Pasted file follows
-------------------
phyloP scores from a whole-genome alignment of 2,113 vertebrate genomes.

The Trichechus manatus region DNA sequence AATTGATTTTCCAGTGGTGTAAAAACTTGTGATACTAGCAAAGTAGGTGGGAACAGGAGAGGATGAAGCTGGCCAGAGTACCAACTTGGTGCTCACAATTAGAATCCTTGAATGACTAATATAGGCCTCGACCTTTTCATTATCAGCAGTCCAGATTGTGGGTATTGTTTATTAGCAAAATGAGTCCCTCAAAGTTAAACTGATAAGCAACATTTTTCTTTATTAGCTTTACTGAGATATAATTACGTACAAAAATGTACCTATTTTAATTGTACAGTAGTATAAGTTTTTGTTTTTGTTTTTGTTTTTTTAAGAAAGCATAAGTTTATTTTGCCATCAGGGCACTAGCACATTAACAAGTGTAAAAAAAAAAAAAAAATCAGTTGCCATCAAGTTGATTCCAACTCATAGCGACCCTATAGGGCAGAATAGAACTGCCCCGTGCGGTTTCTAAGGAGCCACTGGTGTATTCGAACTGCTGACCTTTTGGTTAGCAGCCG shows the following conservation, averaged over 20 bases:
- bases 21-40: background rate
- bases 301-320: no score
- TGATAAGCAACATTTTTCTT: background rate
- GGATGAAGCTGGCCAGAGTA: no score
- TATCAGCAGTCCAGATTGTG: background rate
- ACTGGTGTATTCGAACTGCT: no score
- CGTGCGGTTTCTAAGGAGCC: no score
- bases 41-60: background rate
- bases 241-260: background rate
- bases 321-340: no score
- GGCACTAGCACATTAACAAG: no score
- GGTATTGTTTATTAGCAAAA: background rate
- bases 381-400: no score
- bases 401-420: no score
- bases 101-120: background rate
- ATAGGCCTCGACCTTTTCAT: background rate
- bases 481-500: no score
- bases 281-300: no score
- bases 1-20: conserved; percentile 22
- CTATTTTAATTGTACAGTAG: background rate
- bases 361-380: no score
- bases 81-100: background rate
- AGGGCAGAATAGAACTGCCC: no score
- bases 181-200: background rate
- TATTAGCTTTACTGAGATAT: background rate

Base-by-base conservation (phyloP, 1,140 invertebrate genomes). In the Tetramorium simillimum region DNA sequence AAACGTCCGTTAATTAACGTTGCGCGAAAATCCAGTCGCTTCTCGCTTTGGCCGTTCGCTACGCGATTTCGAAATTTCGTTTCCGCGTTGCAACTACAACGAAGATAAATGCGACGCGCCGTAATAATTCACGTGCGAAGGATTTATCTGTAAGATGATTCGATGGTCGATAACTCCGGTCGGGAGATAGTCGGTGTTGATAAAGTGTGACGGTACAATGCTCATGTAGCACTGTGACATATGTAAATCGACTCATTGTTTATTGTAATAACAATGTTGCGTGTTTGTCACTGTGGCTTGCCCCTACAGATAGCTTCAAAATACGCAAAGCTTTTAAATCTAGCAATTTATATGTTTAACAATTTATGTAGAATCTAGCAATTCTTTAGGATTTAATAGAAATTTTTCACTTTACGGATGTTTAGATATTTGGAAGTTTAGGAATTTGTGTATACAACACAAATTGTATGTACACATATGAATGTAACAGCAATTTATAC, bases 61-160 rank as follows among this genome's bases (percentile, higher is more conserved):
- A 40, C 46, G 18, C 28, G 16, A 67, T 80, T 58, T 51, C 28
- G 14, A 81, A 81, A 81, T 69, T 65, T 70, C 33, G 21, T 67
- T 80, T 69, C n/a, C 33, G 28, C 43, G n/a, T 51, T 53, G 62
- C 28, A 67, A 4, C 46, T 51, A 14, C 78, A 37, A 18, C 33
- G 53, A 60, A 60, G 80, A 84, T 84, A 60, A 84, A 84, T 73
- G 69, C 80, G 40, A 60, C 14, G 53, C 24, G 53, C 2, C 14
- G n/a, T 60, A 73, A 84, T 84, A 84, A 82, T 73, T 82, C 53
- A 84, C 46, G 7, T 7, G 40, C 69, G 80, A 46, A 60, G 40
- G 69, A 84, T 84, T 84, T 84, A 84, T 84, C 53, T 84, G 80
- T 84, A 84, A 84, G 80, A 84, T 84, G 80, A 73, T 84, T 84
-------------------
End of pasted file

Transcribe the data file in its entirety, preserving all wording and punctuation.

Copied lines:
phyloP scores from a whole-genome alignment of 2,113 vertebrate genomes.

The Trichechus manatus region DNA sequence AATTGATTTTCCAGTGGTGTAAAAACTTGTGATACTAGCAAAGTAGGTGGGAACAGGAGAGGATGAAGCTGGCCAGAGTACCAACTTGGTGCTCACAATTAGAATCCTTGAATGACTAATATAGGCCTCGACCTTTTCATTATCAGCAGTCCAGATTGTGGGTATTGTTTATTAGCAAAATGAGTCCCTCAAAGTTAAACTGATAAGCAACATTTTTCTTTATTAGCTTTACTGAGATATAATTACGTACAAAAATGTACCTATTTTAATTGTACAGTAGTATAAGTTTTTGTTTTTGTTTTTGTTTTTTTAAGAAAGCATAAGTTTATTTTGCCATCAGGGCACTAGCACATTAACAAGTGTAAAAAAAAAAAAAAAATCAGTTGCCATCAAGTTGATTCCAACTCATAGCGACCCTATAGGGCAGAATAGAACTGCCCCGTGCGGTTTCTAAGGAGCCACTGGTGTATTCGAACTGCTGACCTTTTGGTTAGCAGCCG shows the following conservation, averaged over 20 bases:
- bases 21-40: background rate
- bases 301-320: no score
- TGATAAGCAACATTTTTCTT: background rate
- GGATGAAGCTGGCCAGAGTA: no score
- TATCAGCAGTCCAGATTGTG: background rate
- ACTGGTGTATTCGAACTGCT: no score
- CGTGCGGTTTCTAAGGAGCC: no score
- bases 41-60: background rate
- bases 241-260: background rate
- bases 321-340: no score
- GGCACTAGCACATTAACAAG: no score
- GGTATTGTTTATTAGCAAAA: background rate
- bases 381-400: no score
- bases 401-420: no score
- bases 101-120: background rate
- ATAGGCCTCGACCTTTTCAT: background rate
- bases 481-500: no score
- bases 281-300: no score
- bases 1-20: conserved; percentile 22
- CTATTTTAATTGTACAGTAG: background rate
- bases 361-380: no score
- bases 81-100: background rate
- AGGGCAGAATAGAACTGCCC: no score
- bases 181-200: background rate
- TATTAGCTTTACTGAGATAT: background rate

Base-by-base conservation (phyloP, 1,140 invertebrate genomes). In the Tetramorium simillimum region DNA sequence AAACGTCCGTTAATTAACGTTGCGCGAAAATCCAGTCGCTTCTCGCTTTGGCCGTTCGCTACGCGATTTCGAAATTTCGTTTCCGCGTTGCAACTACAACGAAGATAAATGCGACGCGCCGTAATAATTCACGTGCGAAGGATTTATCTGTAAGATGATTCGATGGTCGATAACTCCGGTCGGGAGATAGTCGGTGTTGATAAAGTGTGACGGTACAATGCTCATGTAGCACTGTGACATATGTAAATCGACTCATTGTTTATTGTAATAACAATGTTGCGTGTTTGTCACTGTGGCTTGCCCCTACAGATAGCTTCAAAATACGCAAAGCTTTTAAATCTAGCAATTTATATGTTTAACAATTTATGTAGAATCTAGCAATTCTTTAGGATTTAATAGAAATTTTTCACTTTACGGATGTTTAGATATTTGGAAGTTTAGGAATTTGTGTATACAACACAAATTGTATGTACACATATGAATGTAACAGCAATTTATAC, bases 61-160 rank as follows among this genome's bases (percentile, higher is more conserved):
- A 40, C 46, G 18, C 28, G 16, A 67, T 80, T 58, T 51, C 28
- G 14, A 81, A 81, A 81, T 69, T 65, T 70, C 33, G 21, T 67
- T 80, T 69, C n/a, C 33, G 28, C 43, G n/a, T 51, T 53, G 62
- C 28, A 67, A 4, C 46, T 51, A 14, C 78, A 37, A 18, C 33
- G 53, A 60, A 60, G 80, A 84, T 84, A 60, A 84, A 84, T 73
- G 69, C 80, G 40, A 60, C 14, G 53, C 24, G 53, C 2, C 14
- G n/a, T 60, A 73, A 84, T 84, A 84, A 82, T 73, T 82, C 53
- A 84, C 46, G 7, T 7, G 40, C 69, G 80, A 46, A 60, G 40
- G 69, A 84, T 84, T 84, T 84, A 84, T 84, C 53, T 84, G 80
- T 84, A 84, A 84, G 80, A 84, T 84, G 80, A 73, T 84, T 84